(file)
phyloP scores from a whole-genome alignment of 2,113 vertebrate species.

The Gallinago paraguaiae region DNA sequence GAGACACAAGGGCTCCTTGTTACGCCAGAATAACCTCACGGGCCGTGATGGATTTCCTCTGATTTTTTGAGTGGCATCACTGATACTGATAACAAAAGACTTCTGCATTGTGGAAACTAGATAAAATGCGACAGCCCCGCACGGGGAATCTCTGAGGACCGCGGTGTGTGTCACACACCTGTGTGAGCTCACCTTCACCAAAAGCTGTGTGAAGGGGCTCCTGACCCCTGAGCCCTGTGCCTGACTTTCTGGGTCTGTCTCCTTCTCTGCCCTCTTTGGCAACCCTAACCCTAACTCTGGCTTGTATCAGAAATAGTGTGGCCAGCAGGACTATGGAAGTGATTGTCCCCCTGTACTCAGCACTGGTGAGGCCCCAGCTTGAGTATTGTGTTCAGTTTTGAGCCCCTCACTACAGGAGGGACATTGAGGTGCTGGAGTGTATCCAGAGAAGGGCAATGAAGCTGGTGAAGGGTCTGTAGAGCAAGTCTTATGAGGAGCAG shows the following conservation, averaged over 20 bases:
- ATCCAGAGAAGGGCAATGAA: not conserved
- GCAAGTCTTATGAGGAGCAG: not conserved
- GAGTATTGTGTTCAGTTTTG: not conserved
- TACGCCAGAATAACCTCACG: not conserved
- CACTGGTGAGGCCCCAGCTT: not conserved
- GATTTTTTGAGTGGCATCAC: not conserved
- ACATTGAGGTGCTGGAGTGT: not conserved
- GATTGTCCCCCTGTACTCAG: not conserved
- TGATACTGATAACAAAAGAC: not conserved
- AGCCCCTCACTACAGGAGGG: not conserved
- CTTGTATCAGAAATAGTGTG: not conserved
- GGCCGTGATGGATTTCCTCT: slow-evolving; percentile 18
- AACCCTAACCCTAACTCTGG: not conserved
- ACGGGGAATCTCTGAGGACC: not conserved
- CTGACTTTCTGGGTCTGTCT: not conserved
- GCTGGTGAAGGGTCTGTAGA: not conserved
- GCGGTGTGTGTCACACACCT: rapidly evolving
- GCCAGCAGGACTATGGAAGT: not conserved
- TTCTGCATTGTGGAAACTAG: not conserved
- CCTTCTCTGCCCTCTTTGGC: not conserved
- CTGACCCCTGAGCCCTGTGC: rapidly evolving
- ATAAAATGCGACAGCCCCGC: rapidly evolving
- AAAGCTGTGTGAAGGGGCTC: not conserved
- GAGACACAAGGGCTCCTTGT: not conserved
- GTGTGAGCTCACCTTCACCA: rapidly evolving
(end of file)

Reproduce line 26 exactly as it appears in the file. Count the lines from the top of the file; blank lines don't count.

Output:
- GAGACACAAGGGCTCCTTGT: not conserved